Wednesday, July 22, 2015

Polychaete JAWS! (and proboscides) for #wormwednesday

Following International Polychaete Day (July 1, here),  I found there was quite a bit of neat stuff worth sharing, which led to more and some more.. and so a second polychaete post in July! woo!

So, many of the polychaete worms have some pretty impressive jaws! Many are raptorial predators such as everyone's favorite eunicid-the Bobbit worm But many are just as easily omnivores or scavengers. 
Rise of the bobbitworm! (Eunice aphroditois)
Honestly, I'm not sure which species are known for specific habits. As we'll see even having an eversible pharynx does not seem to be immediately associated with predation. Although the "fast strike"/raptorial approach seems likely.. 

Here's a nice one with 4 jaws! Pharynx of Lepidonotus squamatus, which is a scale worm (Family Polynoidae)
It can beat you!
Here is an SEM of another scale worm, but from a hydrothermal vent habitat..
Hydrothermal worm
Not sure which kind of polychaete this is from, but I'm going to guess that its from something similar to the above scale worms..
I'm hungry!!!

And of course, the giant Antarctic Eulagisca gigantea, which I briefly featured here. Honestly, I'm not sure its positively known whether this is predatory or not, but it sure does seem to be...

So, here: let's look at some other polychaete worms that seem to have the apparatus for predation!The eversible pharynx for example, seems to be used for grabbing hapless worm food! Lets take a look at a nice video of one in this green paddleworm,  Phyllodoce lamelligera

Here's a pretty incredible video showing the green worm with an INCREDIBLY extended proboscis trying to devour the red polychaete next to it.. Yow.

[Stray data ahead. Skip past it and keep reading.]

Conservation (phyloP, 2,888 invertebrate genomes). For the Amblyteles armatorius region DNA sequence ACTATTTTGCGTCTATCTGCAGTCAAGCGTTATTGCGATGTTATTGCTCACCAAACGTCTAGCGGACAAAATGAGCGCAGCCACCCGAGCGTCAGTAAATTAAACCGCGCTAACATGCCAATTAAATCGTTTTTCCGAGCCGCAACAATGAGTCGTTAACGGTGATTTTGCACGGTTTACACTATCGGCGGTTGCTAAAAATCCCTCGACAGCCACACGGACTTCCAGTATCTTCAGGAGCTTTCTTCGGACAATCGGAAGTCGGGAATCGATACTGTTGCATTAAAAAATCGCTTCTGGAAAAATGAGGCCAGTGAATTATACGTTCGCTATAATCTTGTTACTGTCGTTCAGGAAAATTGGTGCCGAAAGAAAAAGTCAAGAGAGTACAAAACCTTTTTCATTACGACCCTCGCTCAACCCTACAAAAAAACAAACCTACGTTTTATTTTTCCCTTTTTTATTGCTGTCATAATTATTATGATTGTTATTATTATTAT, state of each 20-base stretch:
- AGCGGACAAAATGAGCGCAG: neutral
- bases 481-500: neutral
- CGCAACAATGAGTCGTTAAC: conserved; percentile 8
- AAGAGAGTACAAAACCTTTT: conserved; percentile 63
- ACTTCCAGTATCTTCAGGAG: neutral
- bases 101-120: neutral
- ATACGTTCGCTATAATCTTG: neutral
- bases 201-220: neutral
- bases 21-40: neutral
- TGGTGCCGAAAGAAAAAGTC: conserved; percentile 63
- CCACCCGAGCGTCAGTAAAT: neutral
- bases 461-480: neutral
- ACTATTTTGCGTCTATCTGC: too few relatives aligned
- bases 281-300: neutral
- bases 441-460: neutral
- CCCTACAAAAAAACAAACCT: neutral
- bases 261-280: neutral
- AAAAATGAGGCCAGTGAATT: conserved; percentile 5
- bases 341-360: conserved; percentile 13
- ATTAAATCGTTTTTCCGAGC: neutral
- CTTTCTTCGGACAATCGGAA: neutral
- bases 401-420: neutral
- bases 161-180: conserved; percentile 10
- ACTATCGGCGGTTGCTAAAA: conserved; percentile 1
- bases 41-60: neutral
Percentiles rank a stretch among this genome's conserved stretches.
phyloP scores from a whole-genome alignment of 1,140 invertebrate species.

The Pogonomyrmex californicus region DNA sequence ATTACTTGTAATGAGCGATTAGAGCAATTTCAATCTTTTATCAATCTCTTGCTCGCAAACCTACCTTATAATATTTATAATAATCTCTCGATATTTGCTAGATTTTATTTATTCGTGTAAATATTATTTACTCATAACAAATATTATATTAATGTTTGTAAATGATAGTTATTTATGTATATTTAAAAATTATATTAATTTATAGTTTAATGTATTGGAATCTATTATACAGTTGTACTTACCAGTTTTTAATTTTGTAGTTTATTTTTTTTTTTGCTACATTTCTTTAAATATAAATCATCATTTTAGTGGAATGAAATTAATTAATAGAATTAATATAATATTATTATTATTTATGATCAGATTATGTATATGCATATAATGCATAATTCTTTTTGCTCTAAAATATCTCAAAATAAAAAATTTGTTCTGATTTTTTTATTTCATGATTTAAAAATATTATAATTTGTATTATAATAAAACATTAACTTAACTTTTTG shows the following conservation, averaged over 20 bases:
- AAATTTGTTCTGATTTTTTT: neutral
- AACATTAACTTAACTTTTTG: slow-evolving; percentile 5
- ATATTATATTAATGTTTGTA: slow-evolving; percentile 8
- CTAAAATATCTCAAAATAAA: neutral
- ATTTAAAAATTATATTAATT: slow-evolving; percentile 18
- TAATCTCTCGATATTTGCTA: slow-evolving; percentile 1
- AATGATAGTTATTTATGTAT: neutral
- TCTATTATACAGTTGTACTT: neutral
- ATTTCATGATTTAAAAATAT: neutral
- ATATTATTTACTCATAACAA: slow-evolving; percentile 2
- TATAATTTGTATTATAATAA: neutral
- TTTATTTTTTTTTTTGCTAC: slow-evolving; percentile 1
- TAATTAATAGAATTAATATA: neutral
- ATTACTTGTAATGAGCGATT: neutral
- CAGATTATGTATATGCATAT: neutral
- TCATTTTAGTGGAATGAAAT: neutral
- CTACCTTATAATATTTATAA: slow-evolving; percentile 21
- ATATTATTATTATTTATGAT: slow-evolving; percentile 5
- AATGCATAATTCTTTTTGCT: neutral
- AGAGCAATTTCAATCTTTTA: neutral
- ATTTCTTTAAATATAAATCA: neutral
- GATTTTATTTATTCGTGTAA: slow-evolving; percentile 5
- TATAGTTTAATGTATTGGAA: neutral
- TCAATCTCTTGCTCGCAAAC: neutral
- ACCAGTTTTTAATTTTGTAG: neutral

These two both identify the subjects as Glycera, which I'm not 100% sure of, but it does look like they both show off that impressive polychaete proboscis!

Here is the extended proboscis of a swimming (pelagic) alciopid worm, which uses its proboscis in the same fashion, to catch itself some dinner...

Here is a nice phyllodocid worm with its proboscis extended..
The little monster
And here's a very formidible looking one from Nephtys sp. 
Another extended proboscis in a nereid worm from French Polynesia..
and of course.. the Bobbit worm, Eunice sp. with its big spring loaded jaws!!  Some of these Bobbit Worm macro shots are so tight, its practically like one staring you in the face!

By now, I'm sure EVERYONE has seen Bobbit Worm predation. But if not, and you want to learn more about Bobbit worm taxonomy, Go here
Face to face (Eunice aphroditois)

Bobbit Worm
ON the other hand, here is an eversible proboscis in a lugworm, Arenicola proboscis, which is a deposit feeder

and to cover the full gamut, this video shows the proboscis in what looks to be some scavenging. I do not vouch for the identifications..

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